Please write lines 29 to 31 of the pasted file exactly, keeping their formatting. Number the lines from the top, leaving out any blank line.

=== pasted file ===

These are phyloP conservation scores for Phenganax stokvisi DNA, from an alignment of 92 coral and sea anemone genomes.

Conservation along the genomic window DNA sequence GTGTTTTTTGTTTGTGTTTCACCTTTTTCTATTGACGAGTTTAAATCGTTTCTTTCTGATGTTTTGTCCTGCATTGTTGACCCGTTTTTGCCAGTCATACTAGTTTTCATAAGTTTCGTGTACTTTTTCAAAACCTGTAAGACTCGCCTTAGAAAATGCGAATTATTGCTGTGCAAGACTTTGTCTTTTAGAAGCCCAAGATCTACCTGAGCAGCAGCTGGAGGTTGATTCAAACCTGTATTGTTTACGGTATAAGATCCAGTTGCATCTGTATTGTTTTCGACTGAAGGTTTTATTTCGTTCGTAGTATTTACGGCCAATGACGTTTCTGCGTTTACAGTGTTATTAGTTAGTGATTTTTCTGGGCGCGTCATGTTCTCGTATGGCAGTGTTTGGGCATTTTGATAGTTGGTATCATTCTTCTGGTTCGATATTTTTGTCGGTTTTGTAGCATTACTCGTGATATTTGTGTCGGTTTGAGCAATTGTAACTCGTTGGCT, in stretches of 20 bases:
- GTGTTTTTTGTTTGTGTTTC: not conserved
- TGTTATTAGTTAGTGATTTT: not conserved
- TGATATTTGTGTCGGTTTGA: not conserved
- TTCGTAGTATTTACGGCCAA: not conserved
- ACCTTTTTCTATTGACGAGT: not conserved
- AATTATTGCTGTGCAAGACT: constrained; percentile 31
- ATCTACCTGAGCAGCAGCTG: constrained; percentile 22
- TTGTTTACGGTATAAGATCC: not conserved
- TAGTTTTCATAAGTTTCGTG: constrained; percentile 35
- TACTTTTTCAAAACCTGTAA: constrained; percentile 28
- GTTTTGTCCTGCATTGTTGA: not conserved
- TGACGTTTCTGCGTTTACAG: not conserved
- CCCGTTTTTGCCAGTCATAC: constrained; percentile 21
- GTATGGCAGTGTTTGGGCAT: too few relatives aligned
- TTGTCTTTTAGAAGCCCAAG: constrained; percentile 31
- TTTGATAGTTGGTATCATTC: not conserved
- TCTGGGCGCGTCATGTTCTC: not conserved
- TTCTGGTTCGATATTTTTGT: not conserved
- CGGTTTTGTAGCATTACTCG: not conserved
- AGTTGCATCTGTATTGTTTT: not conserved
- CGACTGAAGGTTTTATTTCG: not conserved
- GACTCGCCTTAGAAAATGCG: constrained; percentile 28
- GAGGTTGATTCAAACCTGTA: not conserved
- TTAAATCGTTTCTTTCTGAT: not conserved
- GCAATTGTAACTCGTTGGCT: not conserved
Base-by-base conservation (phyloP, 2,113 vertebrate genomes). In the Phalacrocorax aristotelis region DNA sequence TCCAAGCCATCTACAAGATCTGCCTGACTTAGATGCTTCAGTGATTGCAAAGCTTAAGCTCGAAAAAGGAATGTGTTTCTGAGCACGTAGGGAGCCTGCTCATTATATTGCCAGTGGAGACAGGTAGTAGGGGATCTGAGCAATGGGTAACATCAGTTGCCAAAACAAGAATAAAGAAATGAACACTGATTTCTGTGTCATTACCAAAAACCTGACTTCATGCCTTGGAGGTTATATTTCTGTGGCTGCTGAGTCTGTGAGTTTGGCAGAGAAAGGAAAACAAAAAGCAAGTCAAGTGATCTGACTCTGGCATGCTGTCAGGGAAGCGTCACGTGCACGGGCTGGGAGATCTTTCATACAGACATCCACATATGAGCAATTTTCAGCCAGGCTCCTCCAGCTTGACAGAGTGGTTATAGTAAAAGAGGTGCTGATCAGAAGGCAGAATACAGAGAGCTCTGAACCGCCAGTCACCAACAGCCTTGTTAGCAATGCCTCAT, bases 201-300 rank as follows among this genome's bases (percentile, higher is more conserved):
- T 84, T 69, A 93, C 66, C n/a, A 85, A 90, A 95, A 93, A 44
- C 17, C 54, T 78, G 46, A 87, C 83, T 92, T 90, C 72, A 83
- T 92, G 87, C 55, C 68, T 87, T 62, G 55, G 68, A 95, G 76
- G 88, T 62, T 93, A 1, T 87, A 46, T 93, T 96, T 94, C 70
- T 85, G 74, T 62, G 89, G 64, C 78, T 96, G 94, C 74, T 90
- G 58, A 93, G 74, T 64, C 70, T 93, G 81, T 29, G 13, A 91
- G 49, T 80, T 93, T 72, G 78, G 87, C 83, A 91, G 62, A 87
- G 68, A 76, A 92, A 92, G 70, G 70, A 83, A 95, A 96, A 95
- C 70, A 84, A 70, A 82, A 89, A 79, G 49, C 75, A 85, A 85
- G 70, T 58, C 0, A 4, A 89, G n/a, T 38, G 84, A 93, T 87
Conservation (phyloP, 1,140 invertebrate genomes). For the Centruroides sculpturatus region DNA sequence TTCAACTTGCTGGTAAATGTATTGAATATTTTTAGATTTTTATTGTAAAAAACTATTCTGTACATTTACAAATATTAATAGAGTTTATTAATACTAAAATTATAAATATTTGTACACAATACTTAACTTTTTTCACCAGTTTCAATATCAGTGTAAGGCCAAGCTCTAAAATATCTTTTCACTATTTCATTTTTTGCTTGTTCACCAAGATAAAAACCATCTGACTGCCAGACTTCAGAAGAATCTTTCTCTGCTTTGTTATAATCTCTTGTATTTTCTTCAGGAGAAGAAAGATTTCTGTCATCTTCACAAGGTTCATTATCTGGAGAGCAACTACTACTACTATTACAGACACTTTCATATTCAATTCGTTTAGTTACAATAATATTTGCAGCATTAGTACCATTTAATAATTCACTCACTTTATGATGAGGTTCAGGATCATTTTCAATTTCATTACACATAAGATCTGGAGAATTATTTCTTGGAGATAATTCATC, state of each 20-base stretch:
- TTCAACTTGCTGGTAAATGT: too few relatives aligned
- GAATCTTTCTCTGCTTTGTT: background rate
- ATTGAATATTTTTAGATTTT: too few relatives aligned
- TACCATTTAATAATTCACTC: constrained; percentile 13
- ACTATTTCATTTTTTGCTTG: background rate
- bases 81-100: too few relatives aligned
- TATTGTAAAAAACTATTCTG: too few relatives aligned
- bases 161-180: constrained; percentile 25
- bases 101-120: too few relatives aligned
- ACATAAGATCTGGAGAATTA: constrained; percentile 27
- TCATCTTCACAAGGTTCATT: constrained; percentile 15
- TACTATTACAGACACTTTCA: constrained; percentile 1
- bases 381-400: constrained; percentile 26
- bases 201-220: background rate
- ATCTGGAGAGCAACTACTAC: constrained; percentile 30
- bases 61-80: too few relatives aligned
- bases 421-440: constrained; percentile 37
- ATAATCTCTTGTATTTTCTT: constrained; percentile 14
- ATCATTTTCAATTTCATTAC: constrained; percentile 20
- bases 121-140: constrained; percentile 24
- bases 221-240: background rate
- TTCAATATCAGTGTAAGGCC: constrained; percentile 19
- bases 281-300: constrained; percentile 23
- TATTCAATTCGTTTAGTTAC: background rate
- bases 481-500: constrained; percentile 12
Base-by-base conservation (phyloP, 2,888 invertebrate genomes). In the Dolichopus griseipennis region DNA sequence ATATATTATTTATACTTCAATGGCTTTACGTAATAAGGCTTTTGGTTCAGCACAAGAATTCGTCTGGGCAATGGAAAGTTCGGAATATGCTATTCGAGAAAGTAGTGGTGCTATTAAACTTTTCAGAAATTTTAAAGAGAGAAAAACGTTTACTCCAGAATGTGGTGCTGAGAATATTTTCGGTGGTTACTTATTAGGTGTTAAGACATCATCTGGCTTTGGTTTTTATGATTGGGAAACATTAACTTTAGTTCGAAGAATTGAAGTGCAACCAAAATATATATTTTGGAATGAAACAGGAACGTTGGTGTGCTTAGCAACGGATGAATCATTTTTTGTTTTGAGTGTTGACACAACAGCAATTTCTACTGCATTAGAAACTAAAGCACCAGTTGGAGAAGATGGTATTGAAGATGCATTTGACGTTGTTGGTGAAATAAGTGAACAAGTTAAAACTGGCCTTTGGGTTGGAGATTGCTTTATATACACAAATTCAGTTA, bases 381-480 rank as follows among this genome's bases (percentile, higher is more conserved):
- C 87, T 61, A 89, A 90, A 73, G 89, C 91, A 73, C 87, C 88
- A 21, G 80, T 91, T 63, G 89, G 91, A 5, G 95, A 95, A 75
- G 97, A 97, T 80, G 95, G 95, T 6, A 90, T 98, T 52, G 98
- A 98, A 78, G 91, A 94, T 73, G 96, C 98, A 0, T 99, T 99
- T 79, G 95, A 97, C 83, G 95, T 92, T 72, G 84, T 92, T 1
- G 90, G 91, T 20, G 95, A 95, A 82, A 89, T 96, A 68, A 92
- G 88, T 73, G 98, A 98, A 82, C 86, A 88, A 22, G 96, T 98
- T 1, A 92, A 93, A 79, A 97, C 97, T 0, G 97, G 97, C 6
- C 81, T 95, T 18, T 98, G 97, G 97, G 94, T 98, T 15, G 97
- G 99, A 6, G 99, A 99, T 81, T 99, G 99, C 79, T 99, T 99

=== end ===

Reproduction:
- T 84, T 69, A 93, C 66, C n/a, A 85, A 90, A 95, A 93, A 44
- C 17, C 54, T 78, G 46, A 87, C 83, T 92, T 90, C 72, A 83
- T 92, G 87, C 55, C 68, T 87, T 62, G 55, G 68, A 95, G 76